The National Fire Protection Association reports that electrical failures or malfunctions were the second leading cause of electrical home fires in recent years. They also accounted for 13% of home structure fires. As your partners in precaution, we’ve identified five quick and effective ways to reduce your risk for electrical fire and electrical shock. Curious to find out what they are? Explore our five electrical outlet safety tips:
- Update your outlets. If your home still has standard, two-prong electrical outlets, it’s time to make a change. Update to three-prong or ground fault circuit interrupter (GFCI) outlets. GFCI outlets are designed with safety in mind and can save you from electrical shock. They constantly monitor the electricity that flows through a circuit and will cut power if the outlet encounters water or another detectable hazard. Install these outlets in bathrooms, kitchens, garages, and basements. In addition, all outdoor outlets should be GFCI.
- Check cords and covers regularly. Before you plug an item in, take a closer look. Cords that are damaged in any way should be replaced immediately — especially if they have exposed wires. It’s also important to check all outlet covers at least once a year. Make sure they still encase the wiring and are fastened to the wall securely. If you come across a cover that’s cracked or chipped, you’ll want to replace it. And if any are hot, burnt, or buzzing, call a qualified electrician before you do anything else.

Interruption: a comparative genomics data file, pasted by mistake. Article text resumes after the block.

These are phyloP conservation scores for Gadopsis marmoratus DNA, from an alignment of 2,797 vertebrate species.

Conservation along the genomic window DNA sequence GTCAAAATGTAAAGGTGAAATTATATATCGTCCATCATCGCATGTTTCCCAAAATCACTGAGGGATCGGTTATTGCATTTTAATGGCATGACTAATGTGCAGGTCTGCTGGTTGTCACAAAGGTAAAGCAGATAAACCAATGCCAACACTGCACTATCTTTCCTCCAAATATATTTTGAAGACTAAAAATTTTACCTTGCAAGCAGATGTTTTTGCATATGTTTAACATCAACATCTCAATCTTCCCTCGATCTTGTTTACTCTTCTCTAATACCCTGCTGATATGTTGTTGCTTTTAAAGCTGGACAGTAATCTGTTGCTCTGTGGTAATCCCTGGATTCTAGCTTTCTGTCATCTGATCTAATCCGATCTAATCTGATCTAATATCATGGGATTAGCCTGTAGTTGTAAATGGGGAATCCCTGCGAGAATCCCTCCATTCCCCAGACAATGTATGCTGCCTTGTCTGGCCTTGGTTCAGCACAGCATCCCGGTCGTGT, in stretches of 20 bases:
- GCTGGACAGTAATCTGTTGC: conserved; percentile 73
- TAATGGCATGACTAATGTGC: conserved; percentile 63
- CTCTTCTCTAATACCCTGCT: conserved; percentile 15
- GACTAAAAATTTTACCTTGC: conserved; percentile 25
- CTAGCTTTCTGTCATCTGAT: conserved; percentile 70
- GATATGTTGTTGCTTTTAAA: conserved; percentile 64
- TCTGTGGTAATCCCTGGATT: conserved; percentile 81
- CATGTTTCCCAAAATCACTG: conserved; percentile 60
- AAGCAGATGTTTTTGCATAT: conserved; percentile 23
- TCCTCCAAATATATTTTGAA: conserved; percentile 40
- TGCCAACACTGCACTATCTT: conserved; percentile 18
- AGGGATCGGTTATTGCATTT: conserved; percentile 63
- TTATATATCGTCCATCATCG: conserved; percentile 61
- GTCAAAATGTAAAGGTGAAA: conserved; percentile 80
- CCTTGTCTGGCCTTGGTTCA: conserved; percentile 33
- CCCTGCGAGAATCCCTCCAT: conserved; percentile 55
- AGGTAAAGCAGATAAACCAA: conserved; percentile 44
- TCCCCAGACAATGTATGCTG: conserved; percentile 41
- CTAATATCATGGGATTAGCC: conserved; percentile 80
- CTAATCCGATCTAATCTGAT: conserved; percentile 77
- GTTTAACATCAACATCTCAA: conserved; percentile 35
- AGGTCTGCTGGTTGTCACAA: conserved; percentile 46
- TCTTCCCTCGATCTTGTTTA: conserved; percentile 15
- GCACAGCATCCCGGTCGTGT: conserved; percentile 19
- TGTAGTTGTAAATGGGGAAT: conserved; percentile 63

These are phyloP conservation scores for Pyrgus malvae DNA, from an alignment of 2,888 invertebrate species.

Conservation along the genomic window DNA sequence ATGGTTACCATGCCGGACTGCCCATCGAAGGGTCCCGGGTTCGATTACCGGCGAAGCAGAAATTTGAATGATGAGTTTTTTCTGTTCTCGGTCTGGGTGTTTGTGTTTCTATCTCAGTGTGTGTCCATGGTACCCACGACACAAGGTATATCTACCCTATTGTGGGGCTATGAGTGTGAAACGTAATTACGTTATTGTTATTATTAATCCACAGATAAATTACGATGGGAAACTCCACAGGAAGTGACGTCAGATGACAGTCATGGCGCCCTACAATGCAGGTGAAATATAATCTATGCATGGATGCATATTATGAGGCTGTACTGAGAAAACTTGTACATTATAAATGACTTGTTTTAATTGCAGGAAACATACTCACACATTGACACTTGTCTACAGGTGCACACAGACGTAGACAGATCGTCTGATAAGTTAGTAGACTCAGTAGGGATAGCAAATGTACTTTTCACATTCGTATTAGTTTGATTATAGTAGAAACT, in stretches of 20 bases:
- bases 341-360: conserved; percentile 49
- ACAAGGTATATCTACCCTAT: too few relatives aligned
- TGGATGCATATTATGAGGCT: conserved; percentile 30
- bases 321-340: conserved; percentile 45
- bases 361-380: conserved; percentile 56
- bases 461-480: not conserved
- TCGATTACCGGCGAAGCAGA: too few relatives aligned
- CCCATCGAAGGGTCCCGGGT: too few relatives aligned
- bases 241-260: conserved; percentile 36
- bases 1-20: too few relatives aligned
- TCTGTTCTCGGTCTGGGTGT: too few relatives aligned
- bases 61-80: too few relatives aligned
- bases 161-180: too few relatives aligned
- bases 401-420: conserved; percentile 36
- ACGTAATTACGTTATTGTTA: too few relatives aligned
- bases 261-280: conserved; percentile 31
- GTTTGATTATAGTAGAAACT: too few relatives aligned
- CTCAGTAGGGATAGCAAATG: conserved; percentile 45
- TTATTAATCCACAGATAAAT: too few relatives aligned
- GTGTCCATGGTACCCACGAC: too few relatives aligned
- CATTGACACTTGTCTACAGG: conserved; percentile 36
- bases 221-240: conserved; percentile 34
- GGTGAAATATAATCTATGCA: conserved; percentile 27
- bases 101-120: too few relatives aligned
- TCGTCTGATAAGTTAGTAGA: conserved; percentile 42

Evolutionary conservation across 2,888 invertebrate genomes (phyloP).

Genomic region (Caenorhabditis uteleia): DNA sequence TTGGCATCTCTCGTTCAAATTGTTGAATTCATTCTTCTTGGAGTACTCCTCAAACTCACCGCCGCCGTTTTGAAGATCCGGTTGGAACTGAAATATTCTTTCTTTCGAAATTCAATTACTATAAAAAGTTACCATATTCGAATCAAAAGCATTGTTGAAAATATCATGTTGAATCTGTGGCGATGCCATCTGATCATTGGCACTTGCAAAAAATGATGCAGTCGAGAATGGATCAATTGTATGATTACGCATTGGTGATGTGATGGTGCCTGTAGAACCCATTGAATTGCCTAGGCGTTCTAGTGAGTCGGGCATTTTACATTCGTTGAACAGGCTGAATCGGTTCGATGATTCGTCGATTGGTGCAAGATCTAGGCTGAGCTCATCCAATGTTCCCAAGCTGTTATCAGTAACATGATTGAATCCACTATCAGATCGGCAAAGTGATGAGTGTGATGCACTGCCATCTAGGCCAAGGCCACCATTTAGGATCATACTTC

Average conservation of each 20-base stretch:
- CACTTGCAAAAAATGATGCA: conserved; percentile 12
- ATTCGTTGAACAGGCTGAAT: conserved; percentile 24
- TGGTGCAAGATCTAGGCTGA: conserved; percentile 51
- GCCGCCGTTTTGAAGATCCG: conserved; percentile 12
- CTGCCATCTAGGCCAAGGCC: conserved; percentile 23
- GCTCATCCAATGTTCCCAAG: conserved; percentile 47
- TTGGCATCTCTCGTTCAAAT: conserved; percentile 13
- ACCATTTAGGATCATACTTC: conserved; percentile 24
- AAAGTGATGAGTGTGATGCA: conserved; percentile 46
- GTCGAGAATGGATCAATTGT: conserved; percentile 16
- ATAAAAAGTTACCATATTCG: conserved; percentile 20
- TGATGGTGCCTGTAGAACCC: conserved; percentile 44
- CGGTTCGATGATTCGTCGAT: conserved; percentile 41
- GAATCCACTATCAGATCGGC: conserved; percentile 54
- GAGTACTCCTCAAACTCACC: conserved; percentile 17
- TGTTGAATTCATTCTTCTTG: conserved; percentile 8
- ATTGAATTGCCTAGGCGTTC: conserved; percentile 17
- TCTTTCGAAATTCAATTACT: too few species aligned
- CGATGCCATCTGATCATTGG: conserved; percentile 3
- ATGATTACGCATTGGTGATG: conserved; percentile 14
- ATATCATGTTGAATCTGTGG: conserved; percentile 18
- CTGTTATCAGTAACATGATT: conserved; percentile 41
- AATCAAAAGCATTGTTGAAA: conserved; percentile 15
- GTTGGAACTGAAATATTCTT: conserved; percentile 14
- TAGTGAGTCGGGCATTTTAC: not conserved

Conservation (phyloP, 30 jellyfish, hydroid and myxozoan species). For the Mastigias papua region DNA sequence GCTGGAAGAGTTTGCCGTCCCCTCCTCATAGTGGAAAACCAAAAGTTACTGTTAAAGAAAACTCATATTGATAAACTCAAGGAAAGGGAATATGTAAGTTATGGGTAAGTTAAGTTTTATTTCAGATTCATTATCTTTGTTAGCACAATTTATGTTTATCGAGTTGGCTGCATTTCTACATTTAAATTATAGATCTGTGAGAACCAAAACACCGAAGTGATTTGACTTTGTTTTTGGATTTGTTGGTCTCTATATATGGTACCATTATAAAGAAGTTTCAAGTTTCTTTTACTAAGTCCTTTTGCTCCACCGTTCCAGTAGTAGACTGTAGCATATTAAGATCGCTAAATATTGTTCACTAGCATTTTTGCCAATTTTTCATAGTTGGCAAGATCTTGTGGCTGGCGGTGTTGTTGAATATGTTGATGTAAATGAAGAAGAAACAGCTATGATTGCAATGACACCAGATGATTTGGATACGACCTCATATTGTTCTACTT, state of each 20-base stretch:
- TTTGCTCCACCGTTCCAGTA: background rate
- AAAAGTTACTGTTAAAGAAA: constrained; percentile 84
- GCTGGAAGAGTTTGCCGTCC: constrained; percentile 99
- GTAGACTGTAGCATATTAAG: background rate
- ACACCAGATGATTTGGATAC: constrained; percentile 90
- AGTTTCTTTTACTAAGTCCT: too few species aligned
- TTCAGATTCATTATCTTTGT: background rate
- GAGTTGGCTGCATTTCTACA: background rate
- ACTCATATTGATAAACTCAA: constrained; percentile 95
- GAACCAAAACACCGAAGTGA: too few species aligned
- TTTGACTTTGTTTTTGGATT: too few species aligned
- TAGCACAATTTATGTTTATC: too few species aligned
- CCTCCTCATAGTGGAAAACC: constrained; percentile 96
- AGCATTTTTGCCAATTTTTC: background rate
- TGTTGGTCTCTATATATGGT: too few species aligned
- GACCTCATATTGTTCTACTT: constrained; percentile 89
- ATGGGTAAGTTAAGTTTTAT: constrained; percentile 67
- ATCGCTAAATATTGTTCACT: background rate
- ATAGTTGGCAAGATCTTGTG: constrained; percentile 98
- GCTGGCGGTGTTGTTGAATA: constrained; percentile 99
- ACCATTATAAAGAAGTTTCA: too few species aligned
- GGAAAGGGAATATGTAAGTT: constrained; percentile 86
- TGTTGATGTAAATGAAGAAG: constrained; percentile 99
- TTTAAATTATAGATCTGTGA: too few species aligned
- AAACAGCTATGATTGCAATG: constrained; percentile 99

- Don’t overload an outlet. If you’ve ever turned on a hair dryer, started to vacuum, or adjusted a space heater only to have it (or power to that area) shut off, you’ve tried to use more electricity than your home allows. Fortunately, circuit breakers can usually trigger these shutdowns safely. But it’s more effective to prevent overloads on your own. To avoid overloading an outlet, plug major appliances into their own wall outlet, don’t turn on too many things at once, use energy-efficient LED or CFL light bulbs, or ask an electrician to install extra outlets.
- Unplug cords safely. When you’re done using something, grab the base of the plug and pull slowly. It can be tempting to tug or wiggle a cord, but if you’re at a distance or at an angle, it can lead to broken wires, bent plugs, or outlet damage. Speaking of unplugging, if a storm is headed your way, safely unplug these seven electronics before inclement weather arrives.
- Childproof your outlets. Electrical outlets are often eye level and are intriguing to little ones. That’s why electrical outlet safety is so important. Protect your child by purchasing plugs with plastic prongs. They’ll fit snugly inside the outlet, which means kids won’t be able to access them. And for your convenience, they’re easy for adults to remove. A cost-saving tip is to buy these plugs in bulk for a cheaper per-unit price.
These electrical outlet safety tips can help protect your home and your loved ones. But if sparks fly or a fire does break out, it’s important to know how to use a fire extinguisher, too. For more ways to protect your home with comprehensive home insurance, talk to a local, independent agent.